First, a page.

The vision of Sullivan & Stanley has always been to inspire the future of work, why I named it after my two boys. Their future was going to be where the business world finally got it right. And I was going to do everything in my power to help it get there.
Whether it was going to be 2025 or even 2040, I knew there was going to be a turning point that made organisations stand up and realise that change had to be at the core of everything they do.
No-one saw this current situation coming. No-one could prepare for what it would bring. But now it’s here, it’s brought along with it, the future of work.
The industrial ways of working – hierarchical organisational structure, slow hierarchical decisions, the decision by committee, death by a business case, analysis paralysis, bloated organisations, slow reaction time, little internal change management capability, reluctant remote working, micro-managing talent, the list goes on – has been turned on its head.
Over the last several weeks I’ve been speaking with our executive network and even though everyone has been under immense pressure, this crisis has given leaders the free pass to deliver a future of work with a “get stuff done” mentality. Or GSD as we call it here at S&S.
Organisations are being forced to rethink the way they operate as they’ve been handed a reset button. The future of work is here and this is what I’m seeing.
The future is remote and flexible
The current world crisis has ripped up the way we used to operate. It is now encouraging businesses to create and implement digital working practices, with a new operating model fit for this decade.
In response, leaders need to stop and think about how they engage and inspire positive and impactful outputfrom their remote workforce. Trust first, outcome-driven and the rise of servant leadership is what I see coming out of this.
With this new-found trust, businesses will be able to decentralise, become truly agile and create a hybrid of technology and human-centric organisation. And this could mean the decline of huge, multiple thousand physical workplaces around many cities.
For us personally, many of us are experiencing what it feels like to really embrace flexible working. We can now spend quality time with our families or read a book that’s been on our shelf for months. It’s making us cherish what we have, instead of what we can get. We are finally embracing the digital workplace revolution that is happening before our eyes.
The future is product and services (the rise of valuable outcomes)
There will be a shift in mentality from project-time and activity-based work planning and delivery models, through to a product-based outcome mentality, with all organisations looking to kanbanize their way of working.
At S&S we’re now working in 21-day sprints. This encourages cross-functional teaming, which feeds into our wider business strategy for the next three-years. It’s a more productive and efficient style of working, which is beneficial to the business and people combined as everyone is judged on our outcomes, not their time.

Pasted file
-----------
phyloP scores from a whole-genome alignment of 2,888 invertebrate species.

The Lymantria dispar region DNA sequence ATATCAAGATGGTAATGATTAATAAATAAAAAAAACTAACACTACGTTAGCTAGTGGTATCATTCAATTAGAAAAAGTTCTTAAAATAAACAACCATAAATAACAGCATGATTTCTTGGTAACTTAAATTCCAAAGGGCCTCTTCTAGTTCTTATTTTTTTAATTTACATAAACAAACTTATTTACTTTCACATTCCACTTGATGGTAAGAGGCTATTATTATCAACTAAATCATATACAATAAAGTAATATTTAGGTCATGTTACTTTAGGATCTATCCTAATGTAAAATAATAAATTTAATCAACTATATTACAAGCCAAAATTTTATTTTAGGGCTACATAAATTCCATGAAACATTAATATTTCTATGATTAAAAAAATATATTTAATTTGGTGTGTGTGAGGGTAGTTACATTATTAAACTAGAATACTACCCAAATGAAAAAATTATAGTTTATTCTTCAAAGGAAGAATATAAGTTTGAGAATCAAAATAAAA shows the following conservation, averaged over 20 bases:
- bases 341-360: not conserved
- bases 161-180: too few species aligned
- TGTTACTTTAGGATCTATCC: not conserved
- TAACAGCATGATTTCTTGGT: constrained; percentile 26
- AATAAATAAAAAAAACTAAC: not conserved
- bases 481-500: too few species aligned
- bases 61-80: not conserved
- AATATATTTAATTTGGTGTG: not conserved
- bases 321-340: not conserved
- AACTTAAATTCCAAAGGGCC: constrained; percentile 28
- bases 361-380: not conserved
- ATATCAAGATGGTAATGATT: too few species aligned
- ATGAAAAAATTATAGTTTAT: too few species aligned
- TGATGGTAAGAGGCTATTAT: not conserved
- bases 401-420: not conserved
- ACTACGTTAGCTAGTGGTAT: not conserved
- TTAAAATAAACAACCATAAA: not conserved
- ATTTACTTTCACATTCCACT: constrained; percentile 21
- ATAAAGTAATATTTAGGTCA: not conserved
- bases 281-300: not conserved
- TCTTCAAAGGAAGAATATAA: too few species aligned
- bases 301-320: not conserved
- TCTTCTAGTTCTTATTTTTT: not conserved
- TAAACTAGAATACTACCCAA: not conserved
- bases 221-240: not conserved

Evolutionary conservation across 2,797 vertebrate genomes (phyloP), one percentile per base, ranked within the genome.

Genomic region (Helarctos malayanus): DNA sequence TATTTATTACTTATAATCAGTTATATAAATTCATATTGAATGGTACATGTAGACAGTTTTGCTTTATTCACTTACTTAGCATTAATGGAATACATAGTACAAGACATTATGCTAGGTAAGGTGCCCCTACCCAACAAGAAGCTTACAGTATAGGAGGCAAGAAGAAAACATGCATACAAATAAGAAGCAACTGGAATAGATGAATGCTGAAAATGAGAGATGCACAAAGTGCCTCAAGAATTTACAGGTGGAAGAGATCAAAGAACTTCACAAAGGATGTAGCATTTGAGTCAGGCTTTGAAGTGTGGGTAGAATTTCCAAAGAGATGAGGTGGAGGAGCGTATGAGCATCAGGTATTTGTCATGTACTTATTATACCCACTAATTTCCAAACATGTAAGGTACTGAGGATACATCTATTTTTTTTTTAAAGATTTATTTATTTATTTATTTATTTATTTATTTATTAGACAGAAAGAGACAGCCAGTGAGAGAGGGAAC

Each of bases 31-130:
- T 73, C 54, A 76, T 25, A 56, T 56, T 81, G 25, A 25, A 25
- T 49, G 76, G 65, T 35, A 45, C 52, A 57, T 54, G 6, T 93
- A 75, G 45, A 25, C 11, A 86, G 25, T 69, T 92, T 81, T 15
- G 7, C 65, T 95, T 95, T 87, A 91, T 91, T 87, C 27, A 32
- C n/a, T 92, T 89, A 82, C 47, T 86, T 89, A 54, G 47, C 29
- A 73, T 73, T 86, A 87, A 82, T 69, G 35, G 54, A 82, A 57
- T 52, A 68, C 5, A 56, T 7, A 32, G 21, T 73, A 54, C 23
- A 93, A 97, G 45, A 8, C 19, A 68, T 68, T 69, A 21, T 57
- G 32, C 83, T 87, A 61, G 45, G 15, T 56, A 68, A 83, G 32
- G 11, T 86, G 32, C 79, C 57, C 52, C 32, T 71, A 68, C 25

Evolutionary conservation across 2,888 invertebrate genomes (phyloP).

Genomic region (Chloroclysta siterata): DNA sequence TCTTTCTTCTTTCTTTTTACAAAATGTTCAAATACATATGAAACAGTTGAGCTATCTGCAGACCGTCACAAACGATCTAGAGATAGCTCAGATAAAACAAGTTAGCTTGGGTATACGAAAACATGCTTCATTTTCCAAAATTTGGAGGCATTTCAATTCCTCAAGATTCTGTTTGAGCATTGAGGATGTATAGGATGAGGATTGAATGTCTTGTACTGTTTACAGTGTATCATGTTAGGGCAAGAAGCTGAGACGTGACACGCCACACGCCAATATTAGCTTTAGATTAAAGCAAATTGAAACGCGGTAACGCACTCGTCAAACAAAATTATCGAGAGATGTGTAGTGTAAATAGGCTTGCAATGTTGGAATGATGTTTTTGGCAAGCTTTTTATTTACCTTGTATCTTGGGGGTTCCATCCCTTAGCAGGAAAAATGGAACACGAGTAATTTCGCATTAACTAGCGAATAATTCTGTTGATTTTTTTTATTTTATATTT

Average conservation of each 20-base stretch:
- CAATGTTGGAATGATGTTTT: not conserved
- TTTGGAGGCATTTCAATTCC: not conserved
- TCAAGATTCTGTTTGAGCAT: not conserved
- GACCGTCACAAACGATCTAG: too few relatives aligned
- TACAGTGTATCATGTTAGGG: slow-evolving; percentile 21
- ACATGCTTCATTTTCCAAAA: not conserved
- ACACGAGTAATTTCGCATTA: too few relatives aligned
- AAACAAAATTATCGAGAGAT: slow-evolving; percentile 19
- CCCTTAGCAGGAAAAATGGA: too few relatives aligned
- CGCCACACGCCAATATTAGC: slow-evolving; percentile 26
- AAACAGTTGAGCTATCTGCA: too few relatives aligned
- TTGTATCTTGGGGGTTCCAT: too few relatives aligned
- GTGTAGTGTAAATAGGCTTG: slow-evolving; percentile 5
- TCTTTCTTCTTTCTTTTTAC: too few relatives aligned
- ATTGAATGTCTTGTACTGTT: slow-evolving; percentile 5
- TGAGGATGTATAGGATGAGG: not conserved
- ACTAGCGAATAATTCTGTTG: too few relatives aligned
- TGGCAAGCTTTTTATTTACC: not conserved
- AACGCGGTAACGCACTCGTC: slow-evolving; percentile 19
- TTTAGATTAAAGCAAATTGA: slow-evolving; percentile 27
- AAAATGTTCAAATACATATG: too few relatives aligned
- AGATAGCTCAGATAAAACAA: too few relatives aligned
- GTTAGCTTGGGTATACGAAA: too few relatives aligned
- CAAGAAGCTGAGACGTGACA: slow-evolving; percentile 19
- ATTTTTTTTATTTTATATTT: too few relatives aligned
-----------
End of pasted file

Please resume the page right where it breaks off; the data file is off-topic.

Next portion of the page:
The future operating model creates a natural alignment
There will be a huge amount of change management out the back end of this current landscape. Organisations will need to design a future operating model with a 21st-century strategy to help them pivot and change with any market conditions.
In the industrial way of working you’d rarely see an alignment of the board and never see an alignment between the board and its workers. But now all companies have an opportunity to truly align the organisation around a common purpose, serving their internal or external customers.
We’ve switched seamlessly at S&S to our new operating model and in turn, it has made the whole organisation more focused and aligned. We’re communicating more and seeing the blockers or inefficiencies quickly to make sure we’re only working on the most valuable work.
The future is continual change
The World Economic Forum at Davos predicted – the businesses that will thrive in this decade, will bring learning back into their organisations and will master the art of change. This means having an operating model that allows them to continually reinvent every three months, six months, 12 months, in accordance to fast market conditions.
The business change we are seeing happening is now on hyper-speed. So, executives of boards and shareholders have two choices.
Choice one – Hibernate and cut costs to the bone – then you’re going to lose ground and struggle to keep up.
Choice two – Reset, reorganise and reinvent – lean into this and create a business that is sustainable in this new decade.
Even though none of us would want an event like this to happen. Now is the time to be brave in leading your organisation to the future of work. Our time is too precious to be unhappy in the industrial ways of working – command and control, high-stress levels, strict regimes – we need to make it better for everyone to be happier and more fulfilled in their future workplace doing work we all love to do and making a difference in the world.
The future of work is here, right now.
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